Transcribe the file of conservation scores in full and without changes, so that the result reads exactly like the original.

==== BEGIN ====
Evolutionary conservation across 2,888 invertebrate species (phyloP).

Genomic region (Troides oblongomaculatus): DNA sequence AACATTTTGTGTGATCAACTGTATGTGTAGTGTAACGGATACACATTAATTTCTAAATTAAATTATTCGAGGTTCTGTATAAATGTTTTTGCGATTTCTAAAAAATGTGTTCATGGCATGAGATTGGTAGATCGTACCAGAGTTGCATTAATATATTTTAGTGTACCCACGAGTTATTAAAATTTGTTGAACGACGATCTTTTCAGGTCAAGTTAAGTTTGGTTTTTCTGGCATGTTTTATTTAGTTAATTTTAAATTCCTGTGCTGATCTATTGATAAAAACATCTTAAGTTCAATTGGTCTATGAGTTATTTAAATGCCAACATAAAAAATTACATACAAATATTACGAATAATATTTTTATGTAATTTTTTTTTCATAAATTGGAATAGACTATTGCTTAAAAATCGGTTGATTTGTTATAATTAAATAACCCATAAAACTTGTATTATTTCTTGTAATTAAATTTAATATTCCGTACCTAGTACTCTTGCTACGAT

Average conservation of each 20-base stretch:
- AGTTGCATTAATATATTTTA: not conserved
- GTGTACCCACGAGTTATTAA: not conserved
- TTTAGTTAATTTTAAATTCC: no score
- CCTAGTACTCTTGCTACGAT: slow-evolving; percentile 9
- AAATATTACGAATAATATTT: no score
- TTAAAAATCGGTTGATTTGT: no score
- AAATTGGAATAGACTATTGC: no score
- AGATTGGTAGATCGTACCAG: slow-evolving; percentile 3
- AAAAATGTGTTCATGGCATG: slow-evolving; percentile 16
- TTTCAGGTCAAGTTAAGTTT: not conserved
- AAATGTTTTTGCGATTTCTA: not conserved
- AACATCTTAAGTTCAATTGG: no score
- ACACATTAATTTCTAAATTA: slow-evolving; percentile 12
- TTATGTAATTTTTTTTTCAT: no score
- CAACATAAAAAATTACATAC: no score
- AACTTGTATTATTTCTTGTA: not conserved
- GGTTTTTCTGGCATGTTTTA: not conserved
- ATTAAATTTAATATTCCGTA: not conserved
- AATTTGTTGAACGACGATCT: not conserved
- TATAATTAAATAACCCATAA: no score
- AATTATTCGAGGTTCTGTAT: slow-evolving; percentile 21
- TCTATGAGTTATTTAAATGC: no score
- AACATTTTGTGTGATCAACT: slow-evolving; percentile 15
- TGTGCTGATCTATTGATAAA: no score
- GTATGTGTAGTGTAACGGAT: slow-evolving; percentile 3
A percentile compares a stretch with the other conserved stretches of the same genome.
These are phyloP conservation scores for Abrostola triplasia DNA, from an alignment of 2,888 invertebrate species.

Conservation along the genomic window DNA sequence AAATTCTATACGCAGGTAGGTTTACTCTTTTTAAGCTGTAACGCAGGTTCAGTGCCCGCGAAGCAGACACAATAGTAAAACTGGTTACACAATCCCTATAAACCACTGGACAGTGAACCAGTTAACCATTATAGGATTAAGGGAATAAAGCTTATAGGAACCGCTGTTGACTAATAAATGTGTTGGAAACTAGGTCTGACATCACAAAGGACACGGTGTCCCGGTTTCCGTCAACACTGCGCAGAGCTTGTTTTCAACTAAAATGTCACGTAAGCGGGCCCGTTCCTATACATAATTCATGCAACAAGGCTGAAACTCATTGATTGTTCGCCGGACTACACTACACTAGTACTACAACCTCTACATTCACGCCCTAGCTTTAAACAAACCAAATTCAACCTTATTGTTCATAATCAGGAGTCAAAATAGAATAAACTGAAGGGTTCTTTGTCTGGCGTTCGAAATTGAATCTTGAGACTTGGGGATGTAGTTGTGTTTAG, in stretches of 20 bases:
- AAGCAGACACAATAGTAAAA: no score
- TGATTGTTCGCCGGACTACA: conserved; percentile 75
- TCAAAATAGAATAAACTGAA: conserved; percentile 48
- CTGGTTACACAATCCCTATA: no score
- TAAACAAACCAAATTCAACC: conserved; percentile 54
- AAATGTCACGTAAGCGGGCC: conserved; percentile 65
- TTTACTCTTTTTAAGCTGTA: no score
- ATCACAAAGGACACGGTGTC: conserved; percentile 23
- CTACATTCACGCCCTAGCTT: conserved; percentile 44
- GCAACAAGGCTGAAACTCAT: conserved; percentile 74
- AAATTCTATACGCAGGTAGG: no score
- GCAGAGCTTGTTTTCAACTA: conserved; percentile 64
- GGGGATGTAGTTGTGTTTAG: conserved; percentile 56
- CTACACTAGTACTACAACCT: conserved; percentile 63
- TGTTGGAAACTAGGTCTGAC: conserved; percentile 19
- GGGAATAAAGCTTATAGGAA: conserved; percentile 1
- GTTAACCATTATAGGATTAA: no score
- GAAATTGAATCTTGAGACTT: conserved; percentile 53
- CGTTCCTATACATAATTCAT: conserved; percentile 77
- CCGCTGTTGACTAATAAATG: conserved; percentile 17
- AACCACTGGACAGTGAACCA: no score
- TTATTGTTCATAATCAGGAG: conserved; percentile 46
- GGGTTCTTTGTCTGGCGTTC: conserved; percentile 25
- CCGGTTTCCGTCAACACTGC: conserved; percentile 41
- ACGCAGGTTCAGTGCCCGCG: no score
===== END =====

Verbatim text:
Evolutionary conservation across 2,888 invertebrate species (phyloP).

Genomic region (Troides oblongomaculatus): DNA sequence AACATTTTGTGTGATCAACTGTATGTGTAGTGTAACGGATACACATTAATTTCTAAATTAAATTATTCGAGGTTCTGTATAAATGTTTTTGCGATTTCTAAAAAATGTGTTCATGGCATGAGATTGGTAGATCGTACCAGAGTTGCATTAATATATTTTAGTGTACCCACGAGTTATTAAAATTTGTTGAACGACGATCTTTTCAGGTCAAGTTAAGTTTGGTTTTTCTGGCATGTTTTATTTAGTTAATTTTAAATTCCTGTGCTGATCTATTGATAAAAACATCTTAAGTTCAATTGGTCTATGAGTTATTTAAATGCCAACATAAAAAATTACATACAAATATTACGAATAATATTTTTATGTAATTTTTTTTTCATAAATTGGAATAGACTATTGCTTAAAAATCGGTTGATTTGTTATAATTAAATAACCCATAAAACTTGTATTATTTCTTGTAATTAAATTTAATATTCCGTACCTAGTACTCTTGCTACGAT

Average conservation of each 20-base stretch:
- AGTTGCATTAATATATTTTA: not conserved
- GTGTACCCACGAGTTATTAA: not conserved
- TTTAGTTAATTTTAAATTCC: no score
- CCTAGTACTCTTGCTACGAT: slow-evolving; percentile 9
- AAATATTACGAATAATATTT: no score
- TTAAAAATCGGTTGATTTGT: no score
- AAATTGGAATAGACTATTGC: no score
- AGATTGGTAGATCGTACCAG: slow-evolving; percentile 3
- AAAAATGTGTTCATGGCATG: slow-evolving; percentile 16
- TTTCAGGTCAAGTTAAGTTT: not conserved
- AAATGTTTTTGCGATTTCTA: not conserved
- AACATCTTAAGTTCAATTGG: no score
- ACACATTAATTTCTAAATTA: slow-evolving; percentile 12
- TTATGTAATTTTTTTTTCAT: no score
- CAACATAAAAAATTACATAC: no score
- AACTTGTATTATTTCTTGTA: not conserved
- GGTTTTTCTGGCATGTTTTA: not conserved
- ATTAAATTTAATATTCCGTA: not conserved
- AATTTGTTGAACGACGATCT: not conserved
- TATAATTAAATAACCCATAA: no score
- AATTATTCGAGGTTCTGTAT: slow-evolving; percentile 21
- TCTATGAGTTATTTAAATGC: no score
- AACATTTTGTGTGATCAACT: slow-evolving; percentile 15
- TGTGCTGATCTATTGATAAA: no score
- GTATGTGTAGTGTAACGGAT: slow-evolving; percentile 3
A percentile compares a stretch with the other conserved stretches of the same genome.
These are phyloP conservation scores for Abrostola triplasia DNA, from an alignment of 2,888 invertebrate species.

Conservation along the genomic window DNA sequence AAATTCTATACGCAGGTAGGTTTACTCTTTTTAAGCTGTAACGCAGGTTCAGTGCCCGCGAAGCAGACACAATAGTAAAACTGGTTACACAATCCCTATAAACCACTGGACAGTGAACCAGTTAACCATTATAGGATTAAGGGAATAAAGCTTATAGGAACCGCTGTTGACTAATAAATGTGTTGGAAACTAGGTCTGACATCACAAAGGACACGGTGTCCCGGTTTCCGTCAACACTGCGCAGAGCTTGTTTTCAACTAAAATGTCACGTAAGCGGGCCCGTTCCTATACATAATTCATGCAACAAGGCTGAAACTCATTGATTGTTCGCCGGACTACACTACACTAGTACTACAACCTCTACATTCACGCCCTAGCTTTAAACAAACCAAATTCAACCTTATTGTTCATAATCAGGAGTCAAAATAGAATAAACTGAAGGGTTCTTTGTCTGGCGTTCGAAATTGAATCTTGAGACTTGGGGATGTAGTTGTGTTTAG, in stretches of 20 bases:
- AAGCAGACACAATAGTAAAA: no score
- TGATTGTTCGCCGGACTACA: conserved; percentile 75
- TCAAAATAGAATAAACTGAA: conserved; percentile 48
- CTGGTTACACAATCCCTATA: no score
- TAAACAAACCAAATTCAACC: conserved; percentile 54
- AAATGTCACGTAAGCGGGCC: conserved; percentile 65
- TTTACTCTTTTTAAGCTGTA: no score
- ATCACAAAGGACACGGTGTC: conserved; percentile 23
- CTACATTCACGCCCTAGCTT: conserved; percentile 44
- GCAACAAGGCTGAAACTCAT: conserved; percentile 74
- AAATTCTATACGCAGGTAGG: no score
- GCAGAGCTTGTTTTCAACTA: conserved; percentile 64
- GGGGATGTAGTTGTGTTTAG: conserved; percentile 56
- CTACACTAGTACTACAACCT: conserved; percentile 63
- TGTTGGAAACTAGGTCTGAC: conserved; percentile 19
- GGGAATAAAGCTTATAGGAA: conserved; percentile 1
- GTTAACCATTATAGGATTAA: no score
- GAAATTGAATCTTGAGACTT: conserved; percentile 53
- CGTTCCTATACATAATTCAT: conserved; percentile 77
- CCGCTGTTGACTAATAAATG: conserved; percentile 17
- AACCACTGGACAGTGAACCA: no score
- TTATTGTTCATAATCAGGAG: conserved; percentile 46
- GGGTTCTTTGTCTGGCGTTC: conserved; percentile 25
- CCGGTTTCCGTCAACACTGC: conserved; percentile 41
- ACGCAGGTTCAGTGCCCGCG: no score